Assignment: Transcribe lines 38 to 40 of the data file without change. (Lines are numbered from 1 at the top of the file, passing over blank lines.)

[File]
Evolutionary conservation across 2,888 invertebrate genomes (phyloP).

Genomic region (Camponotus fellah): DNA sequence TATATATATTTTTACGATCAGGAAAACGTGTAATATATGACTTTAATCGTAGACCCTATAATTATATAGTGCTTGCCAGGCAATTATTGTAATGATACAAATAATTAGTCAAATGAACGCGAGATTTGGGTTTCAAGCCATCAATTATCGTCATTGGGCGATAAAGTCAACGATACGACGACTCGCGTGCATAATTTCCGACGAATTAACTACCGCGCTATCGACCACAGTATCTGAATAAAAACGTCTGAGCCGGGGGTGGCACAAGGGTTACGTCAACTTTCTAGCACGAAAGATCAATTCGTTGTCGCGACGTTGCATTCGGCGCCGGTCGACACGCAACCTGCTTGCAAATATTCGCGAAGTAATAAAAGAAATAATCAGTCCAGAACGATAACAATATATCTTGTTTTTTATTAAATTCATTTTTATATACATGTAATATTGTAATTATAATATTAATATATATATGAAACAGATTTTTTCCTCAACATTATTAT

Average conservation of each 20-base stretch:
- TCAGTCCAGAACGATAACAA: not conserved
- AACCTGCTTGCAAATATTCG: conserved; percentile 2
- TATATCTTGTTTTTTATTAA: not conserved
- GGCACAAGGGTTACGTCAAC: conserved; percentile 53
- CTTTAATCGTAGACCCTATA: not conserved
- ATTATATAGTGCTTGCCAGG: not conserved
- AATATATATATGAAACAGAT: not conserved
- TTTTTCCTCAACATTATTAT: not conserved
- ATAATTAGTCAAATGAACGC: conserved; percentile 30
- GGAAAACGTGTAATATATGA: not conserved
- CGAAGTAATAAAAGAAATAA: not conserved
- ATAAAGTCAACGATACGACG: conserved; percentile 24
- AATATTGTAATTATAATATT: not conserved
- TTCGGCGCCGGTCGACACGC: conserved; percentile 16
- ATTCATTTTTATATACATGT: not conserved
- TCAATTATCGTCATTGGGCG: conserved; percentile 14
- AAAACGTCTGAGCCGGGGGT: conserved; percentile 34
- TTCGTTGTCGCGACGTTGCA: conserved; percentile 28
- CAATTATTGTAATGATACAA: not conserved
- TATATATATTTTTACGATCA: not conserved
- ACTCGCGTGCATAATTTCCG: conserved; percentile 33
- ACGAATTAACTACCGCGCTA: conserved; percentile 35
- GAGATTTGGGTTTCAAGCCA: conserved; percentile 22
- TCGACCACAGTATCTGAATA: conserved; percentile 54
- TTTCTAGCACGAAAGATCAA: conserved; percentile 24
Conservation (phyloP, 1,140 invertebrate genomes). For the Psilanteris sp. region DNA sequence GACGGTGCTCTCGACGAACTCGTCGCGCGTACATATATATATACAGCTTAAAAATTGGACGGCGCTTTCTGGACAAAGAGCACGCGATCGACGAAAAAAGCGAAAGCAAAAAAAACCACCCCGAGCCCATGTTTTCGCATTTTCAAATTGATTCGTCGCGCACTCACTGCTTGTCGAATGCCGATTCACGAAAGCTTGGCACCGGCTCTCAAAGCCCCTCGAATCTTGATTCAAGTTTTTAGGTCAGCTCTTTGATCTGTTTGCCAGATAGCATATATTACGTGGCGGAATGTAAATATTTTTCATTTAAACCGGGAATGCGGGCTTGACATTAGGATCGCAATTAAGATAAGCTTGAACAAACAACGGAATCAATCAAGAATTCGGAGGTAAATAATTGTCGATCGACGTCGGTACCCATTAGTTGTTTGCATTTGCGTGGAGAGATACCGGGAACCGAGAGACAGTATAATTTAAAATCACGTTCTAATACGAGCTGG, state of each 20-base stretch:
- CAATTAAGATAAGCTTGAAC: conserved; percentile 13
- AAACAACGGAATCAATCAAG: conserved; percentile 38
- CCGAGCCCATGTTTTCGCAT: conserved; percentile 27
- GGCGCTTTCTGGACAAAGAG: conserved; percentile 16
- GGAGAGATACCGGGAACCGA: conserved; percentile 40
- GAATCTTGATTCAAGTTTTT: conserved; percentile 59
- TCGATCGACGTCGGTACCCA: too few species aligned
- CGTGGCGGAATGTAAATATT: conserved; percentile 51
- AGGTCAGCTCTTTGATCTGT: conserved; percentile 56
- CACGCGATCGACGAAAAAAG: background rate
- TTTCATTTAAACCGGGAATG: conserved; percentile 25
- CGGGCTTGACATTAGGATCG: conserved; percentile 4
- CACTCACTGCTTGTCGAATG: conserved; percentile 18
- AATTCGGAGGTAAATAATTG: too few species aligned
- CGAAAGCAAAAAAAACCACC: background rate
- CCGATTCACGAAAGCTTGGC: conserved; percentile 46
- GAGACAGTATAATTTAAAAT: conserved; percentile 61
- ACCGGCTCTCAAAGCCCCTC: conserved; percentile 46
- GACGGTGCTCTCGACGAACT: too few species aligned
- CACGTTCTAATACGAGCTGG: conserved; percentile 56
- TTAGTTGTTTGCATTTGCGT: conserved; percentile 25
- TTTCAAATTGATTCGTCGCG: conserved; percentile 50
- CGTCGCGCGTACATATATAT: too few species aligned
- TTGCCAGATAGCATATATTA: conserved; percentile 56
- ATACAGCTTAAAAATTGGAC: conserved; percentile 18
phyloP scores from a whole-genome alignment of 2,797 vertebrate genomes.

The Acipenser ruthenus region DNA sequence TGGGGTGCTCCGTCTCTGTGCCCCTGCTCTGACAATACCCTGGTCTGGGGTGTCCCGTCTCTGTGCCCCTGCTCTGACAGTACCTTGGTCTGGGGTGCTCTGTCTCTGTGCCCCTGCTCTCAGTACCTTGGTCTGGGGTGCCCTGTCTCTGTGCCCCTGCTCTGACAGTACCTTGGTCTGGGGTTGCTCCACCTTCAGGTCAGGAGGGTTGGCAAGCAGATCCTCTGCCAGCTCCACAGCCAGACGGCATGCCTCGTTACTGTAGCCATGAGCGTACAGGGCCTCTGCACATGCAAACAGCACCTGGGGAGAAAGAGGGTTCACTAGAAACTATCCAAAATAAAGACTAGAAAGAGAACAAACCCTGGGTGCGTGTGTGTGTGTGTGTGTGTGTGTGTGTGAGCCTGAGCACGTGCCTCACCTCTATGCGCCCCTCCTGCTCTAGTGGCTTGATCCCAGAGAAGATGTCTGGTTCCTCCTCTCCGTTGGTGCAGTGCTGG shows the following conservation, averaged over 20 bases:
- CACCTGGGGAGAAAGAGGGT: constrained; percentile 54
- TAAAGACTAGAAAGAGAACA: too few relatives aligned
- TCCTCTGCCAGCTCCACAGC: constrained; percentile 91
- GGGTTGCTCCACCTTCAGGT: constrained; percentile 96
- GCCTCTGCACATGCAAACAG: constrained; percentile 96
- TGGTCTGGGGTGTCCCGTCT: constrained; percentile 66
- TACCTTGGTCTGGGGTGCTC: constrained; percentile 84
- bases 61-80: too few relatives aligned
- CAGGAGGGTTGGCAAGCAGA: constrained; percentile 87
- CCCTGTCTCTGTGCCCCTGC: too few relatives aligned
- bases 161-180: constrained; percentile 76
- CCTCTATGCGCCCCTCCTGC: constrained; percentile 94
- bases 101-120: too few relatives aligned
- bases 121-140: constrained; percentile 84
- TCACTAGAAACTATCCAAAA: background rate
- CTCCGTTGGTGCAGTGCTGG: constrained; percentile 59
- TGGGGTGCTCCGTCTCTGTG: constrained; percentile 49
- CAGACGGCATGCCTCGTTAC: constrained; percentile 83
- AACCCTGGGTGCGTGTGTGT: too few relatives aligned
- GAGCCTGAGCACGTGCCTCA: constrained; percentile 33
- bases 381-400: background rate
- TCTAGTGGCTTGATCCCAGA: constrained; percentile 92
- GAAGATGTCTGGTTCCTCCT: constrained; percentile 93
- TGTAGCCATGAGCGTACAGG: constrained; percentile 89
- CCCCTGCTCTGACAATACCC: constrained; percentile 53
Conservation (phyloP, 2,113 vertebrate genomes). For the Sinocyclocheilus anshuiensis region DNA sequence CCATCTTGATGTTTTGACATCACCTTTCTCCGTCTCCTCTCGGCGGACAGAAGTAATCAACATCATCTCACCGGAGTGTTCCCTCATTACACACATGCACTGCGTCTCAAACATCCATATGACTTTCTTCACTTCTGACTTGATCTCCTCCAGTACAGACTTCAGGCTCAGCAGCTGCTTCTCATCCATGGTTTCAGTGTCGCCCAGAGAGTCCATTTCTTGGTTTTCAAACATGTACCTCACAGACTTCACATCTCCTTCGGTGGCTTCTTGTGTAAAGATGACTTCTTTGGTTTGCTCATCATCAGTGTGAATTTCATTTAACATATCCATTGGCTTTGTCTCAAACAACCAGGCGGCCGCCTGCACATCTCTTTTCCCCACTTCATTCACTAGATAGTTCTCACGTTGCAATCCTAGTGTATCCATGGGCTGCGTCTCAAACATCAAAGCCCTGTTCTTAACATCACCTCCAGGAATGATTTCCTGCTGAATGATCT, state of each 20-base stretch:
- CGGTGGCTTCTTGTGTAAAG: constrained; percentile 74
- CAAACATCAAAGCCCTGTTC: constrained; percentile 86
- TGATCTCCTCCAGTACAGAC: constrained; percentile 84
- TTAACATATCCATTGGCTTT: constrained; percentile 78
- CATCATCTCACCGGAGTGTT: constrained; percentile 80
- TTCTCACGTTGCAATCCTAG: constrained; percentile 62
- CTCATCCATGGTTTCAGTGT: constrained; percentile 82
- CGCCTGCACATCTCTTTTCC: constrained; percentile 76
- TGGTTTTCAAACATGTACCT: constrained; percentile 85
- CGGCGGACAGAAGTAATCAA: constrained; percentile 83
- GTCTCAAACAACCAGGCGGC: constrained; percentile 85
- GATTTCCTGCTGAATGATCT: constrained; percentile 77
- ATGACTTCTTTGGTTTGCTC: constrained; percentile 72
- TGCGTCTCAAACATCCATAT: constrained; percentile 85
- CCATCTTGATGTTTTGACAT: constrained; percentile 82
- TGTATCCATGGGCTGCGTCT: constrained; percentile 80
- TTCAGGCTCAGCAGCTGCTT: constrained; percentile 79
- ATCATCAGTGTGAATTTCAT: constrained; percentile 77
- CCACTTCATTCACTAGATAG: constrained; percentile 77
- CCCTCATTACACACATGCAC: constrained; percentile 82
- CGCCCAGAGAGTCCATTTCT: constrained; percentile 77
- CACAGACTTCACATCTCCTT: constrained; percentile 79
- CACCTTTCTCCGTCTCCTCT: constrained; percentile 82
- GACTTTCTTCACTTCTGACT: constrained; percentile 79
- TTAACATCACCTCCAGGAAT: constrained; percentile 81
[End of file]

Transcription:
- AGGTCAGCTCTTTGATCTGT: conserved; percentile 56
- CACGCGATCGACGAAAAAAG: background rate
- TTTCATTTAAACCGGGAATG: conserved; percentile 25